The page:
Lina E. was employed as a maid when she became pregnant in 1922 at the age of twenty-three. One month before she gave birth to her daughter, Martha, she quit her job and moved in with her parents. When her lover, August K., denied paternity and refused to pay child support, Lina and Martha's case became embroiled in a complex system of legal and social policies governing illegitimacy and single motherhood. During the fifteen years of Lina's involvement with the courts and child welfare agencies, children born outside of marriage and their mothers were at the center of debate at the national level, and policy implementation underwent substantial change at the local level.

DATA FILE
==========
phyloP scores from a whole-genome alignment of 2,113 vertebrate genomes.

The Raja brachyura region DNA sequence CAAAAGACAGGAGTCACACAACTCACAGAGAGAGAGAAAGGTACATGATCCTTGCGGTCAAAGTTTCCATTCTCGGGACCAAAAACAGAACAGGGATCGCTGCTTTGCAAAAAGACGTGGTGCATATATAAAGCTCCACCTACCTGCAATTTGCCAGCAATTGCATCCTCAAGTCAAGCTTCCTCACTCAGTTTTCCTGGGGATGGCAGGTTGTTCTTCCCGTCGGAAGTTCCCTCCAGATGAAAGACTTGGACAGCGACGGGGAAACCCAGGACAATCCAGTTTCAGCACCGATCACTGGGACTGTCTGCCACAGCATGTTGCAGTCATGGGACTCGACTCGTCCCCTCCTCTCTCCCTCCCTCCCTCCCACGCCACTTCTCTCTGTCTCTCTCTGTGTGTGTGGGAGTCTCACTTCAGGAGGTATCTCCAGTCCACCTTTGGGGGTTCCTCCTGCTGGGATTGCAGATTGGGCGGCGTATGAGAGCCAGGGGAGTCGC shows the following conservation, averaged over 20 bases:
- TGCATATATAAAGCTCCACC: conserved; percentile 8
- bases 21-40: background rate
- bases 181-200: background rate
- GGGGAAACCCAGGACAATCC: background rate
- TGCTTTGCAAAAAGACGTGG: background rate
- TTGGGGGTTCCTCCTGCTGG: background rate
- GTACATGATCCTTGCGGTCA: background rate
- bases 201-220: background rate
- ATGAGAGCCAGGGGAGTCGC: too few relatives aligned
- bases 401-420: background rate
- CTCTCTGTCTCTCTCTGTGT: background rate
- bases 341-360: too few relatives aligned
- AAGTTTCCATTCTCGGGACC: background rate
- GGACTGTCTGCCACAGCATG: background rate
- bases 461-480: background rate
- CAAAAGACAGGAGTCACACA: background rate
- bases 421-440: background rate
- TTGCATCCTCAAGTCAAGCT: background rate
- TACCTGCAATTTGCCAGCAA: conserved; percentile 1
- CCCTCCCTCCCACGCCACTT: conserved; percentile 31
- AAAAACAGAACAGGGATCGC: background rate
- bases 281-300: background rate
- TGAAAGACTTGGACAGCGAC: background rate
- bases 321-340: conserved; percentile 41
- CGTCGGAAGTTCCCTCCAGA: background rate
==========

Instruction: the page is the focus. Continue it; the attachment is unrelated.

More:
For Weimar politicians, single mothers represented a breach of traditional morality, while their children promised to ameliorate the falling birthrate. Repeatedly, Weimar policymakers asked: How could the state admonish single mothers without hurting their children – or, inversely, how could it help illegitimate children without condoning the behavior of their unmarried mothers? What would deter childbirth outside of marriage if the state removed the stigma of single motherhood? The high infant mortality rates after the First World War prompted all politicians to agree with the general goal of improving the health and well-being of illegitimate children. Given the financial cost of raising a child, however, few wanted the state to shoulder the burden. Most believed fathers should support their illegitimate children. But what if paternity could not be proven?